First published in print: Monday, October 26, 2009
New York may become the first state in the nation to demand that in certain situations companies that drill in New York be required to report the concentrations of the chemicals they use to state regulators.
The rules would reveal information that environmental scientists say is essential to investigating water pollution from drilling.
New York's recently released review of the environmental risks of proposed natural gas production in the Marcellus Shale in the state's Southern Tier also offers the clearest picture yet of the chemicals used in the drilling process called hydraulic fracturing.
The document makes public the names of 260 chemicals, more than eight times as many as Pennsylvania state regulators have compiled. The list, the most complete released by any state or federal agency, could help answer concerns about hydraulic fracturing in Congress and in states where gas drilling has increased in recent years.
The industry has been reluctant to release information about the chemicals it uses because it considers them trade secrets. While New York has made the names of the chemicals public, it seems likely the data about their concentration will be shared only with state officials.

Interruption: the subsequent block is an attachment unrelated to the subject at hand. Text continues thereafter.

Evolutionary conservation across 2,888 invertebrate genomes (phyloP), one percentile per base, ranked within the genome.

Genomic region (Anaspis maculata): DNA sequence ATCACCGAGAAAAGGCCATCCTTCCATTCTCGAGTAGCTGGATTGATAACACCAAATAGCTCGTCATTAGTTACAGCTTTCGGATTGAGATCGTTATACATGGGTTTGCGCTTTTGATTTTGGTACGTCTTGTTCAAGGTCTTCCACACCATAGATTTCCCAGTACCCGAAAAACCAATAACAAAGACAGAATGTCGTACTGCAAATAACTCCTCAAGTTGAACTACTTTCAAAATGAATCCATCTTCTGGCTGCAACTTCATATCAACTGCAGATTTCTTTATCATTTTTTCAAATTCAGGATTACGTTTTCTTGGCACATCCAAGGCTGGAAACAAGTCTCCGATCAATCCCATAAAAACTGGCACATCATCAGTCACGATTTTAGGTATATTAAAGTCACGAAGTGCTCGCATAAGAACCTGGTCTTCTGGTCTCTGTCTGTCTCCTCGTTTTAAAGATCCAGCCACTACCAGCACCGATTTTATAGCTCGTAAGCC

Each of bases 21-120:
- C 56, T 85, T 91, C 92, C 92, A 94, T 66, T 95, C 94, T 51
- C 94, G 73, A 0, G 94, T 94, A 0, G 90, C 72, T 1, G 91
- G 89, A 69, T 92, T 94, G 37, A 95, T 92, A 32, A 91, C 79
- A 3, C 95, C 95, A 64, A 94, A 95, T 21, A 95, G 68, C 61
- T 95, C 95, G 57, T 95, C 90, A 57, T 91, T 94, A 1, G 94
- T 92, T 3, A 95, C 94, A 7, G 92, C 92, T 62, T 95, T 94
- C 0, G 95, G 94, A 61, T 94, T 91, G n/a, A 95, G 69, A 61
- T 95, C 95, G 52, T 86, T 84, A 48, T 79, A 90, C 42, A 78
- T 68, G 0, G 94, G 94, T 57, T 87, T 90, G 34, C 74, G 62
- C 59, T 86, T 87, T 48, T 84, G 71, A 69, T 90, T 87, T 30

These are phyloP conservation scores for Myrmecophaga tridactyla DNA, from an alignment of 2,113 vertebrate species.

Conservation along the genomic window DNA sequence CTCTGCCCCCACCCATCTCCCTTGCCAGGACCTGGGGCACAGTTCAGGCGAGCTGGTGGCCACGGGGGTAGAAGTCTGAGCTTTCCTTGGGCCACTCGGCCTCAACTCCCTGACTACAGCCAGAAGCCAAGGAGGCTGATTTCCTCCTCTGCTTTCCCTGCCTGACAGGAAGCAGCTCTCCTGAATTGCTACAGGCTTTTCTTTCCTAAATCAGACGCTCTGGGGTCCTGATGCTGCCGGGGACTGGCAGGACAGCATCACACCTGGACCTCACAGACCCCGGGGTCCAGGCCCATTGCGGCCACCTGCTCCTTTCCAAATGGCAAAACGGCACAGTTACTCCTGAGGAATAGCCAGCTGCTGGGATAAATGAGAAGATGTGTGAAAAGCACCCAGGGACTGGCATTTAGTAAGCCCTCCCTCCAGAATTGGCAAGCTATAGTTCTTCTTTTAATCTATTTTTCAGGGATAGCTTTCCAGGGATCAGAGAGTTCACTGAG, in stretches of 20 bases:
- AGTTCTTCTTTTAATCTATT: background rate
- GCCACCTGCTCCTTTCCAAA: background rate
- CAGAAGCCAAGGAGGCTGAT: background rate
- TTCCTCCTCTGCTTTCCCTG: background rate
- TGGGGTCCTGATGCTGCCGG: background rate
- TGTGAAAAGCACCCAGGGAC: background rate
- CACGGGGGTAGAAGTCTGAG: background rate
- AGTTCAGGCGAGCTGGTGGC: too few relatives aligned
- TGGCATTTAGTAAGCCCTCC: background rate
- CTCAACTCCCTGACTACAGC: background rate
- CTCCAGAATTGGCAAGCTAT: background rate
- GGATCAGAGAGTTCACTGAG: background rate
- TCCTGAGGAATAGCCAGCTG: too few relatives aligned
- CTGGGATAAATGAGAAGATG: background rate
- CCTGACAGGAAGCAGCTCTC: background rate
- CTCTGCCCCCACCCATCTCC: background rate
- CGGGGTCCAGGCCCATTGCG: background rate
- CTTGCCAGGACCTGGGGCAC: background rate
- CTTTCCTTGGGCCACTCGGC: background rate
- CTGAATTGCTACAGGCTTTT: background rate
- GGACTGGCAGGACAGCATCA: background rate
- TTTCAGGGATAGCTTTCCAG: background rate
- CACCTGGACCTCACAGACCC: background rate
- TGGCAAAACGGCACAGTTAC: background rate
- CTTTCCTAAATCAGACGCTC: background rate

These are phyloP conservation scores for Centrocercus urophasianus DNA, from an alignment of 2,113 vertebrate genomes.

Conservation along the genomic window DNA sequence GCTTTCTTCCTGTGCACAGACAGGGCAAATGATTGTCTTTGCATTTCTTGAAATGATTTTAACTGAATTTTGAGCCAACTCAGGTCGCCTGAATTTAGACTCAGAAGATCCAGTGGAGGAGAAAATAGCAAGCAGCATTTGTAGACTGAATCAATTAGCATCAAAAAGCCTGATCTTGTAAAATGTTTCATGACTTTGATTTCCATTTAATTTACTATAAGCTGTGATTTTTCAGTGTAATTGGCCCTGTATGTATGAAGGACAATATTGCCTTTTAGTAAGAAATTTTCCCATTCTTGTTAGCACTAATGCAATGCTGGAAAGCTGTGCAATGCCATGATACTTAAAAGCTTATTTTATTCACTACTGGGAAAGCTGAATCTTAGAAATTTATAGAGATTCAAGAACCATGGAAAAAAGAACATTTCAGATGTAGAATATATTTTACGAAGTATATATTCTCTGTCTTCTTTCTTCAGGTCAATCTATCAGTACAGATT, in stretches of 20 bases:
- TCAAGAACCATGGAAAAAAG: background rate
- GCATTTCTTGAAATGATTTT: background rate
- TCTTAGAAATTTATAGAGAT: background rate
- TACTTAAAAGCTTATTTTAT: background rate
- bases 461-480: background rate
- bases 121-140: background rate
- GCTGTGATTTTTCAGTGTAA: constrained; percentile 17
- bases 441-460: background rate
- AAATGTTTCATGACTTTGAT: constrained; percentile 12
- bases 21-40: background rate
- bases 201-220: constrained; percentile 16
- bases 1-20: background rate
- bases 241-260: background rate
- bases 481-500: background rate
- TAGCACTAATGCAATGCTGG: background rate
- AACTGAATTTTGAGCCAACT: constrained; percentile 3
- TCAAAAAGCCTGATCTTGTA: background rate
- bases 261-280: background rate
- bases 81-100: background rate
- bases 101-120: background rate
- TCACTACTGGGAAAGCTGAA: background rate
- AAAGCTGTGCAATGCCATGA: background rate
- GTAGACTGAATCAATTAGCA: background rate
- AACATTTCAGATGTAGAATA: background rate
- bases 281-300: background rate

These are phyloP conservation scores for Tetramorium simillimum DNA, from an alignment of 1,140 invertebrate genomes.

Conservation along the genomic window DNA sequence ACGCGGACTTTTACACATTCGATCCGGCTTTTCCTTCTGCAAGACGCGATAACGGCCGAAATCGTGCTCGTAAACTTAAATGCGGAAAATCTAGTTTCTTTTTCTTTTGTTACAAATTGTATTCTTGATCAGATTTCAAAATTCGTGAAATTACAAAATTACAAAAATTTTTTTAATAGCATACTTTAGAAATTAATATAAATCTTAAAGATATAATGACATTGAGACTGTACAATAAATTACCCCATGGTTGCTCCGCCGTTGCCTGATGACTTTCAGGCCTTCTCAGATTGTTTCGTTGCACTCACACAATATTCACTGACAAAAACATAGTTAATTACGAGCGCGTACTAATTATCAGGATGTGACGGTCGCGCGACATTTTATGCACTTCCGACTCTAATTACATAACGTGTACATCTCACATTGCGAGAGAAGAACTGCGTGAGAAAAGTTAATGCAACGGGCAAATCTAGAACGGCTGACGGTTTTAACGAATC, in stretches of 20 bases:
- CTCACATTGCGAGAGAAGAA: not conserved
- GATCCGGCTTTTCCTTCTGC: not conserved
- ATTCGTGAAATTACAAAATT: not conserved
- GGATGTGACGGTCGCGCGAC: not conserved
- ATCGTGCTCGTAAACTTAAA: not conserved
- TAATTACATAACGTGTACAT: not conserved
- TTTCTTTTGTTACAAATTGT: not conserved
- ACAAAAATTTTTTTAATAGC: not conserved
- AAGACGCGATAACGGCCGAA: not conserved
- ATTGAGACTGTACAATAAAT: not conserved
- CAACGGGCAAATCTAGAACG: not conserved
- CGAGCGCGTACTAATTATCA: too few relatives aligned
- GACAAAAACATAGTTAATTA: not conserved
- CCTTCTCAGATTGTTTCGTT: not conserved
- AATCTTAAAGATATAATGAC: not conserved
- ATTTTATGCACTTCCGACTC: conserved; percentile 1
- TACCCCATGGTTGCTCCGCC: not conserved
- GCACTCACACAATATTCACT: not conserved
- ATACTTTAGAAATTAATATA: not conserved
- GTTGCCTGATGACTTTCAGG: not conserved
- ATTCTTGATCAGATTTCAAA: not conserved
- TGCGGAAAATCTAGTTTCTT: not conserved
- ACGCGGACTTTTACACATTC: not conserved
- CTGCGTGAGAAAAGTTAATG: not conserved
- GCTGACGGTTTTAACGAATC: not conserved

Environmental scientists have long sought complete information about the chemicals used in hydraulic fracturing, saying they need it to thoroughly investigate water pollution. Contamination can occur when the chemicals are pumped underground, held in waste pits or trucked to water treatment plants before being discharged back into rivers and drinking water supplies.
...In Pennsylvania, environmental officials told ProPublica that their list of chemical products used for drilling there was complete, but it names just 39 products and 31 unique chemicals. ...
New York obtained the names of the chemicals by surveying drilling companies, their contractors and the manufacturers of the chemicals. The Department of Environmental Conservation identified 152 trademarked products and obtained the complete list of their ingredients; it gathered a partial list of ingredients for an additional 45 products.*
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*See the following post for the list of chemicals used in drilling/fracking operations.